Please share your views on climate change and reading blogs by filling out this survey. The data will be used for getting to know the readers of climate change blogs.
What’s in it for you?
- You have a chance on winning a $20 gift card of Amazon;
- You will get a sneak preview of the preliminary results;
- You will contribute to research on climate change blogs.
Participation is anonymous, and your answers will be handled confidentially. The data is only used for research purposes.
Your input is highly valued! Please fill out the survey by following this link.
Took me 15 minutes (a third of the time you recommended spending on climate blogging per day, Tom) but I was happy to help, particularly if it reduces the pro-insanity-skewing influence of Sou’s retinue upon the results.
The survey is admirably agnostic, except for its premise that WattsUpWithThat is an example of a blog that “rejects evidence for man-made climate change” and ATTP as one that “accepts” it. WattsUp may reject the catastrophist narrative but to accuse it of rejecting scientific evidence—evidence of anything at all—is to beg the premise that skeptical blogs are anti-science. This is not only picking a side, but picking the wrong side in my opinion.
Also, the use of “climate change” instead of “global warming” makes it hard to answer questions about likely impacts if your answer happens to be heavily influenced by the expected catastrophic effects of the next reglaciation, however far in the future it occurs. My answers assumed that they meant GW, not CC in general, but this should have been disambiguated.
Feel free to pass my criticisms on to the originators of the survey if you know how, Tom.
To clarify my begging-the-question criticism:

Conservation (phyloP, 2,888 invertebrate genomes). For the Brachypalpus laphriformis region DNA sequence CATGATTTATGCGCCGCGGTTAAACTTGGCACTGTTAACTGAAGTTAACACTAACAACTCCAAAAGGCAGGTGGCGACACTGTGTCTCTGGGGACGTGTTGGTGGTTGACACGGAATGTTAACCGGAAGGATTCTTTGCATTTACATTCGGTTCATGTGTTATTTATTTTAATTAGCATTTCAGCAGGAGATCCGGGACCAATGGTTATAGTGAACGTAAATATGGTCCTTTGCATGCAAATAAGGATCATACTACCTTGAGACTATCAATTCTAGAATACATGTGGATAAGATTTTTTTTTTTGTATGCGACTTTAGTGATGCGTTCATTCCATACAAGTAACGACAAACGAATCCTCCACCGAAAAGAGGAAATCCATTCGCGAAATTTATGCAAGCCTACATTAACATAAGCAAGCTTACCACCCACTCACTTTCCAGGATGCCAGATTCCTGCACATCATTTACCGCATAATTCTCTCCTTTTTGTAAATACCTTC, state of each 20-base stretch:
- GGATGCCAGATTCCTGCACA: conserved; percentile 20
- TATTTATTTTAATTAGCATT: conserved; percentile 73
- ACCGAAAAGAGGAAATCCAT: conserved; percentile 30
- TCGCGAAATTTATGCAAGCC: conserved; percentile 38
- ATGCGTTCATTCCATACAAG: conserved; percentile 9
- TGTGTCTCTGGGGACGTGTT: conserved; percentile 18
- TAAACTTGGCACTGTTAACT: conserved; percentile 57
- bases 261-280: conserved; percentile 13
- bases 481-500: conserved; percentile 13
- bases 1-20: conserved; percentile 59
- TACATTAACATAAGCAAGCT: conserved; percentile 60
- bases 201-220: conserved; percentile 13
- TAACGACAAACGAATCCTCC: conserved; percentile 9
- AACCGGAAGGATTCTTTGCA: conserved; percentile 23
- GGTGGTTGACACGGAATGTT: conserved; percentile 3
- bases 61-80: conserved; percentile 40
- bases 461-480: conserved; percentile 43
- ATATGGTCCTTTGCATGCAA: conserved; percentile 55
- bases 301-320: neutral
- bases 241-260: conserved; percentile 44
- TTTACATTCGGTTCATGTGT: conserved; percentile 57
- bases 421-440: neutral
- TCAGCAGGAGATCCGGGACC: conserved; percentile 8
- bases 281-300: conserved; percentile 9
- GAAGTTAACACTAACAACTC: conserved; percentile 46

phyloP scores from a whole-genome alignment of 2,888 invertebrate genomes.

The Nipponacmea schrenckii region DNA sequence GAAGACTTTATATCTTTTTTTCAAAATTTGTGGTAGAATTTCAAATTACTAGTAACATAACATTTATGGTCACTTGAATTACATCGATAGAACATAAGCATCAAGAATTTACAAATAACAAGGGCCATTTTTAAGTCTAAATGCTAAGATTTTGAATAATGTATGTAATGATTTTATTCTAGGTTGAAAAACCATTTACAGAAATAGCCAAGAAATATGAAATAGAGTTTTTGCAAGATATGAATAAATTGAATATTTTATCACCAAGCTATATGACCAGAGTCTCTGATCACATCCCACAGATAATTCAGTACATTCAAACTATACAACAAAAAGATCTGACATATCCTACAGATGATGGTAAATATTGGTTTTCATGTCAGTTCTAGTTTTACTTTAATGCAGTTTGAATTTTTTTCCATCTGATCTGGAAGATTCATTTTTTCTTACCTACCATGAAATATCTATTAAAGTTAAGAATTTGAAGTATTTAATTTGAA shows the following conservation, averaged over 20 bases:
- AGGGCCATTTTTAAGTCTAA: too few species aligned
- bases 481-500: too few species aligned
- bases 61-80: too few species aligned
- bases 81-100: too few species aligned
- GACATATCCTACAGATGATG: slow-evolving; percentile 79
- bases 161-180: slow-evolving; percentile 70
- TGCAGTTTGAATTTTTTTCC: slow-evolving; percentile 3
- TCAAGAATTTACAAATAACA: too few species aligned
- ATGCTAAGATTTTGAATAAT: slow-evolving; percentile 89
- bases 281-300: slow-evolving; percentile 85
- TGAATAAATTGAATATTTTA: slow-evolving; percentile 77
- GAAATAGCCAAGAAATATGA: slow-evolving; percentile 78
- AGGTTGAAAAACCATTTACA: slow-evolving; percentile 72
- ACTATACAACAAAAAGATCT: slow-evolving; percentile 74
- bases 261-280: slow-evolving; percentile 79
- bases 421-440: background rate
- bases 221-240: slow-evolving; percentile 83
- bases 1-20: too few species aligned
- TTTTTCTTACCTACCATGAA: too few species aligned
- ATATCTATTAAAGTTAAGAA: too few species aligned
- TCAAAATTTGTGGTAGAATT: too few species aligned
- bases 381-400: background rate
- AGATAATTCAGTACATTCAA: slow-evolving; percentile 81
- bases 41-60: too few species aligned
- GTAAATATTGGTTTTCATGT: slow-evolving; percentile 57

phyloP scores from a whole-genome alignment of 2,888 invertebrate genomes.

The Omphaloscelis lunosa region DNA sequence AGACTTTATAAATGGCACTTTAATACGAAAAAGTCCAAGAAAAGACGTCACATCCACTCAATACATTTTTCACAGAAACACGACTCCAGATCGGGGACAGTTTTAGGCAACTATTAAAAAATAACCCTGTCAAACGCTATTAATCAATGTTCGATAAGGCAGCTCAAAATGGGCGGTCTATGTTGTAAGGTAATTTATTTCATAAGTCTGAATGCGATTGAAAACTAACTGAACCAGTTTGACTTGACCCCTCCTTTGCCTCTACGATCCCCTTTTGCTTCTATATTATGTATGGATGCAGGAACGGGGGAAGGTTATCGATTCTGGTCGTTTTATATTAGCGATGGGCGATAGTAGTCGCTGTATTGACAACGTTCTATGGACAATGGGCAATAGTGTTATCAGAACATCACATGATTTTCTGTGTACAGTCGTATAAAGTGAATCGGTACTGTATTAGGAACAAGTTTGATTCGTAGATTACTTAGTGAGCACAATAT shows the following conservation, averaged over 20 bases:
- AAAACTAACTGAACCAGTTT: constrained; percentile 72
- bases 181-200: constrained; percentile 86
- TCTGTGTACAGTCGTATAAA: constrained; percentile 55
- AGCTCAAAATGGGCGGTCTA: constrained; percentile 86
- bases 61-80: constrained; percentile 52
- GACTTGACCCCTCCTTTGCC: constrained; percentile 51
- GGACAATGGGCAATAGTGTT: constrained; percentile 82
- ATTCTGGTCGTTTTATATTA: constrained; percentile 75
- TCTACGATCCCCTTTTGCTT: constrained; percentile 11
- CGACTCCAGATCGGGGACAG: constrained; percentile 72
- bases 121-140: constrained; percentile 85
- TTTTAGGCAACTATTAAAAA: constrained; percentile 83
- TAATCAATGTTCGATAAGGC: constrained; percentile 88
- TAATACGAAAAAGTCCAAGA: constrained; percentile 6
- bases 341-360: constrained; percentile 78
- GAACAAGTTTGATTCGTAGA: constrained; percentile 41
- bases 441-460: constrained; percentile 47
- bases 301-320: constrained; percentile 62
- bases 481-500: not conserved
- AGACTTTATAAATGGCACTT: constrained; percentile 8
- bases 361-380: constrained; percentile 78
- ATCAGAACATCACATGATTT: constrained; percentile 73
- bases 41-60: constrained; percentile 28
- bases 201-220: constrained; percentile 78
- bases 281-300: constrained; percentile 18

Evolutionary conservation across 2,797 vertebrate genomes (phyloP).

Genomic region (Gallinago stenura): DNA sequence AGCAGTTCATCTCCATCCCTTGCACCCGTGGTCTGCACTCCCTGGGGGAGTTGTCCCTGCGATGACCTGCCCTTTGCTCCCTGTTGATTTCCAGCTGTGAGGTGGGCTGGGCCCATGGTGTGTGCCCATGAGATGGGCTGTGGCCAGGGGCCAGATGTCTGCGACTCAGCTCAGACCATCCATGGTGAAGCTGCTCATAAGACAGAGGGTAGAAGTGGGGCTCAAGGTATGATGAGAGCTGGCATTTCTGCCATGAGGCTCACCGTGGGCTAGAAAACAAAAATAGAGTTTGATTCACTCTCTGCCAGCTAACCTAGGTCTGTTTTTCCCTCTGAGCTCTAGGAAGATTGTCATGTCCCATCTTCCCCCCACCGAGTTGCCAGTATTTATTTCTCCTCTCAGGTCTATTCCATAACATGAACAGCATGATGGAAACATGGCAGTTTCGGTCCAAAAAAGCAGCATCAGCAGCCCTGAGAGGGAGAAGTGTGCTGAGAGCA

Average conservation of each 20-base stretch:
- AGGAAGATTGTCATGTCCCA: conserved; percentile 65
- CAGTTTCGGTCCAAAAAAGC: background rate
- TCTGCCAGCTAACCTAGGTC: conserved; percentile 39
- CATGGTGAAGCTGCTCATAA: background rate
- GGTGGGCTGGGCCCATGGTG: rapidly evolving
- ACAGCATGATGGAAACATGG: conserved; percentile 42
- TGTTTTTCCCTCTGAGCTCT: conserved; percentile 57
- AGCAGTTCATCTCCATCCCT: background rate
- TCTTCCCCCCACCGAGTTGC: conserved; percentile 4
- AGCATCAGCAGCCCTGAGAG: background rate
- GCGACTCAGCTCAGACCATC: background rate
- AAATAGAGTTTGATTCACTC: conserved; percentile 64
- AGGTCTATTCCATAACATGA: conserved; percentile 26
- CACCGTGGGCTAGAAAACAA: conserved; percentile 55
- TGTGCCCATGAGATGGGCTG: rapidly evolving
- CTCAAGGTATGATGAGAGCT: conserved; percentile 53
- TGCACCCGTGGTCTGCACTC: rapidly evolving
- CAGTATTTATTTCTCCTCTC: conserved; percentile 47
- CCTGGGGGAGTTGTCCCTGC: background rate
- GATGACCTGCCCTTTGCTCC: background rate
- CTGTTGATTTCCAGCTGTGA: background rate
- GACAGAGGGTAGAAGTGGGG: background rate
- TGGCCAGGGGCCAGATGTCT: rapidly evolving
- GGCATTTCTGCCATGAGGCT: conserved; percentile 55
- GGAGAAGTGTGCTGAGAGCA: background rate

Suppose I were to write a survey describing SkepticalScience as a website that “rejects the evidence for natural climate change.” This may or may not be accurate, but I wouldn’t say it in any case, because it clearly chooses sides.
Yes, your points are uniformly pertinent. However, there is a chance that the answers to the questions will point that out, depending on how they look at the origination of traffic.
When I did my survey back in the mists of time, I segmented respondents by site of origin and was able to compare the responses of people coming, for example, from WUWT to those coming from Bart Verheggen’s site. That was useful.
It really depends on if they’re taking the survey seriously or if they’re looking to count quick coup against the ‘enemy.’
Fry and Laurie cracked me up with the affable old Earl who said, during a tour of his ancestral estate, “and I’m afraid the, uh… origins of this piece here have been lost in the mists of… which we get quite a lot around here…”
I didn’t feel like their enemy, but (at worst) an object of pity admixed with curiosity on the part of investigators who’ve never looked deep enough into the debate to know there is a viable case for non-nutballs skepticism. Not that I’d blame them; they probably have lives. If so, then, given the narrative they’ve taken for granted, their almost-impartiality suggests a rigor above and beyond the call. Still, the residual bias will be a dealbreaker for some. That’s why, and assuming the most honest of intentions on their part, I wondered if it mightn’t be worth someone’s while letting them know their priors are showing.
What did your survey teach mankind? I feel like I should remember it, but let’s just take it as read that I’m a terrible person and I don’t—do you gots a link?
Ah, now I get ya—”they’re” being the respondents, not the writers of the survey. Now your remarks about origination of the responses make a lot of sense. (What would the significance of being referred from your blog be, Tom? Despite its title, am I right in saying you tend to attract a more discerning clientele these days, which is my flagrantly partisan way of saying a climate-skeptical one?) I still would like to refresh my memory about your survey because knowing you, I suspect it was rather well designed and analysed. Linky?
Hiya Brad! I’m taking off for London right now—link later…
Sent from my iPhone
Were the survey results published anywhere? Who organised the survey?